High-speed driving usually requires both hands gripping the steering wheel.
So how can a young boy race a high-performance car while steering with only one hand?
That obstacle is no roadblock for Noblesville (Ind.) eighth-grader Chris Hacker, who jokes that his mostly disabled left arm is “just along for the ride,” while he circles an oval track at speeds of up to 130 mph.
Why does he do it? “The adrenaline and being able to go fast,” said the 13-year-old, who won his first Champion Racing Association Late Model Sportsman race July 19 at the Anderson Speedway and is the youngest driver in the racing series.
PHOTOS: Chris Hacker makes history
An even bigger rush is knowing that he is the youngest driver in series history to win a CRA Late Model Sportsman event. He also took home the CRA’s Charger Award for working his way up through the field from ninth place to the winner’s circle.
It’s quite a comeback for a driver whose No. 24 Chevrolet was in a horrific crash during a race at Anderson Speedway on July 6, when a car in front of him hit the wall before landing atop Chris’ car. Shaken but uninjured, the teen spent 30 minutes in the ambulance recovering. But he was ready to race again a week later, just as soon as his car was torn down and rebuilt.
Since Chris began racing at age 8, he hasn’t let his age or his arm become an obstacle. “I don’t think it’s a disadvantage. I think it’s something unique about me,” he said.
Chris suffered a brachial plexus injury to his left arm during birth that caused nerve impairment. At first, he couldn’t move any part of his arm, except his fingers. While he has had three major surgeries involving nerve grafts and tendon transfers, Chris still can’t raise his left arm above his head or extend it out in front or to the side, or flex his wrist past the level of his arm.
At first glance, the disability isn’t noticeable. But then Chris struck a Popeye-style pose, comparing his thinner, weaker left arm, which has scars from his surgeries, with his larger, more muscular right arm.
“My seat is probably the smallest you’ll ever see in one of these cars,” Chris said as he pointed to modifications that his dad, mechanic and former race-car driver Michael Hacker, built into the race car.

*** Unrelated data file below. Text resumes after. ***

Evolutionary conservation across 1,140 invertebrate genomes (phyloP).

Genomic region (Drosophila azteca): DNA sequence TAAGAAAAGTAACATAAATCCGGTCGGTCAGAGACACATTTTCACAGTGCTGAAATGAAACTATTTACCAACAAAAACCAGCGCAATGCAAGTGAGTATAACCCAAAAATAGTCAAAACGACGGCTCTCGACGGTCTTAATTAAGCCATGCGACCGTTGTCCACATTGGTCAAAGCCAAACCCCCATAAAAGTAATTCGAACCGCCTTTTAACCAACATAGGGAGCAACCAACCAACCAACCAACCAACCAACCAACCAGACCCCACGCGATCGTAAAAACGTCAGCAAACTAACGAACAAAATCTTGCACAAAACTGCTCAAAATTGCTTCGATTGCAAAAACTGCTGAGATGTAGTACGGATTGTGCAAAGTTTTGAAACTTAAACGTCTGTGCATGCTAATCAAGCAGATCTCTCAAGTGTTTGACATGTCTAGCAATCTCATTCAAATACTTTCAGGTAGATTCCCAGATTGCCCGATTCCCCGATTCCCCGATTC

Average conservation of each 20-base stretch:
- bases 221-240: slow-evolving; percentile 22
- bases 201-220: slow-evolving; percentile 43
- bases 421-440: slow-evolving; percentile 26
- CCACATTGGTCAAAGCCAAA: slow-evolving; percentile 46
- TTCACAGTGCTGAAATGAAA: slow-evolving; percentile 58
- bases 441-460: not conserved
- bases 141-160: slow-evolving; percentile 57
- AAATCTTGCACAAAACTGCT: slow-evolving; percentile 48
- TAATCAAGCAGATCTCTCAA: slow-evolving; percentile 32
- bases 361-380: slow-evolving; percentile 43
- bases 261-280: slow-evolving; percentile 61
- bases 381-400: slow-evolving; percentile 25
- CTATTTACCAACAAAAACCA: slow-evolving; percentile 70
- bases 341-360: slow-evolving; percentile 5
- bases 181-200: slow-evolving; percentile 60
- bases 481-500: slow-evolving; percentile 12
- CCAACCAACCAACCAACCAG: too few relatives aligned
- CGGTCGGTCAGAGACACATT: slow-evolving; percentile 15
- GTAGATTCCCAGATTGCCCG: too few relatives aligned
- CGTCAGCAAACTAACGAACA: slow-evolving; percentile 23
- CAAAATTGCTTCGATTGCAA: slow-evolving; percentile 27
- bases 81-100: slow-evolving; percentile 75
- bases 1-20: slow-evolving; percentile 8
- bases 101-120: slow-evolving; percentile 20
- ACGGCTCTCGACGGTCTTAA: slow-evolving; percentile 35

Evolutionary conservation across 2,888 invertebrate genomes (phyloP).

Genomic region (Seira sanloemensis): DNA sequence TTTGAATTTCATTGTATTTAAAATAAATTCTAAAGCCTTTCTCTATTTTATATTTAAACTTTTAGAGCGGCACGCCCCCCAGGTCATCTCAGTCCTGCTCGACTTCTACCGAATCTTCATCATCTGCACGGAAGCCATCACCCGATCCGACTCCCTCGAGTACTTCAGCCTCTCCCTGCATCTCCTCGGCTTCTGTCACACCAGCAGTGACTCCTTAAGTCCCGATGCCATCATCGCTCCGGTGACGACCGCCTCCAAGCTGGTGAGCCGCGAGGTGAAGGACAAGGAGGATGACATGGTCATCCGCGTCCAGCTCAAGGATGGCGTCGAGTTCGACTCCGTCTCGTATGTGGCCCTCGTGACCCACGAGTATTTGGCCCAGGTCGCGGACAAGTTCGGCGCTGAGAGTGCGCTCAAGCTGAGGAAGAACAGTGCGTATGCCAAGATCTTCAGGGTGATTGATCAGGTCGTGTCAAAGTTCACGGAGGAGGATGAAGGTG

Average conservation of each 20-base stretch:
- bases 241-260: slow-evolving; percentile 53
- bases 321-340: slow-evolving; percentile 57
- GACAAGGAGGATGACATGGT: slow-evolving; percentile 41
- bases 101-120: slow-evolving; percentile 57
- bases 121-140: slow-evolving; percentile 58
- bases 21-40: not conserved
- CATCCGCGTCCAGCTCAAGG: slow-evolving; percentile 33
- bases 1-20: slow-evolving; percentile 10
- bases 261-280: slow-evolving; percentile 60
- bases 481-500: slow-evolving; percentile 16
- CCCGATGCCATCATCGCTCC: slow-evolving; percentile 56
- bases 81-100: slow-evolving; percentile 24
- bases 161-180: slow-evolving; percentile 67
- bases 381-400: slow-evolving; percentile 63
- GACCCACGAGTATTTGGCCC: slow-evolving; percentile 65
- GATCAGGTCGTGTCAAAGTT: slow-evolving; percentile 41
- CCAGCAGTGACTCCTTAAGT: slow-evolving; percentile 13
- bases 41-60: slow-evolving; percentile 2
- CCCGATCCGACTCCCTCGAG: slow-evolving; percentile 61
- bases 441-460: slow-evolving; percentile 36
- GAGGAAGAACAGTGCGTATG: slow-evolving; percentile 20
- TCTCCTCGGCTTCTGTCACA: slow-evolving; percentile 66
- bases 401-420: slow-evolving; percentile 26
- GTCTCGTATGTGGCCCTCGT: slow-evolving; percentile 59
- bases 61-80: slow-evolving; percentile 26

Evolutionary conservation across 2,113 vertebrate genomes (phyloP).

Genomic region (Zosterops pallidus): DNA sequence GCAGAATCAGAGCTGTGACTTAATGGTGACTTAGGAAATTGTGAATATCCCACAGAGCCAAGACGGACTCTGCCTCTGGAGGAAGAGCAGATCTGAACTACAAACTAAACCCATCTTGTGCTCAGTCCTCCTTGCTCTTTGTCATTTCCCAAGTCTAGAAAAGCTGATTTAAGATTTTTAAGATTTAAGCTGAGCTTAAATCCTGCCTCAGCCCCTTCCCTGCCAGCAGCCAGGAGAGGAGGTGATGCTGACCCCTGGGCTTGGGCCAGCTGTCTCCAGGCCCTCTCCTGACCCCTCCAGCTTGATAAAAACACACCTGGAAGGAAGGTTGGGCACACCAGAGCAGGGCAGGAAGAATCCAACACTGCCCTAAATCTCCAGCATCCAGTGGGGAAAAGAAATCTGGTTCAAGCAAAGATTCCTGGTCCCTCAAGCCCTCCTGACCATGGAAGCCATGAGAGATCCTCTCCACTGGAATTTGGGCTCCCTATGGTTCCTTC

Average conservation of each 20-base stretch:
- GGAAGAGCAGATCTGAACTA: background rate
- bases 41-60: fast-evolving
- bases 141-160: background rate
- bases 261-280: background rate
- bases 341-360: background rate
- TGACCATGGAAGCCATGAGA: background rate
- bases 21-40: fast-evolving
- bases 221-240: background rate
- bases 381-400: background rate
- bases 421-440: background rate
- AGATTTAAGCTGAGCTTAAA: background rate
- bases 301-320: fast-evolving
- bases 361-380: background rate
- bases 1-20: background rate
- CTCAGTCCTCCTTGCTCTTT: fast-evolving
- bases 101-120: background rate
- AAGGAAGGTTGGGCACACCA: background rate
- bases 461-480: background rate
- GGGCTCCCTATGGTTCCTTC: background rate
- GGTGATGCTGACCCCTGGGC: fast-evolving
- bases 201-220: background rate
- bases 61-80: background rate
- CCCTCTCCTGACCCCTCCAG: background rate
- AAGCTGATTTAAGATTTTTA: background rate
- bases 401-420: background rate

The ignition switch was moved from the left side to the right side, the power steering was adjusted so that it’s easier for Chris to steer, and the seat and steering wheel align more with Chris’ right arm. To better accommodate his needs, the car’s pedals also are adjusted closer and he sits on a riser; otherwise he couldn’t reach the pedals or see over the dash.
“There hasn’t been any hurdle we haven’t been able to jump,” Chris’ dad said.
Chris’ left hand rests on the steering wheel to help steady it when he races, but all of the work is done by his right hand.
“It has never slowed him down in any race I’ve ever seen him drive in,” said Marty Griffin, 53, Indianapolis, a Legends series driver who’s competed on the track against Chris. He said he and other drivers don’t have any qualms with Chris’ age or disabled arm.
“The kid can drive,” Griffin said. “He’s definitely grown in the years that I’ve watched him race.”
Griffin was one of the drivers who voted to allow Chris, then 12, to move up from the Bandoleros car series to the Legends car series. That was after Chris submitted a letter seeking permission to join the series, which included a list of his racing accomplishments as well as references from other drivers. Chris had to do the same when moving up from Legends to the CRA Late Model car series..
“I kept saying, ‘He’ll be fine. He’s a pretty good driver,’ ” said Griffin, owner of an auto-body shop in Beech Grove. “I think he can do whatever he wants to do.”
Chris’ dream is to someday race in NASCAR. And it’s obvious from his car number that his racing idol is NASCAR legend and four-time Brickyard 400 winner Jeff Gordon, against whom Chris hopes to race.
Gordon, who won the inaugural Brickyard 400 race at Indianapolis Motor Speedway in 1994, will be in town this weekend to compete in the 20th annual Brickyard 400. Chris will get a big surprise later today, his mom said, when he gets to meet Gordon just before the 12th annual Jeff Gordon Bowling Event at Western Bowl, which benefits Riley Hospital for Children at IU Health.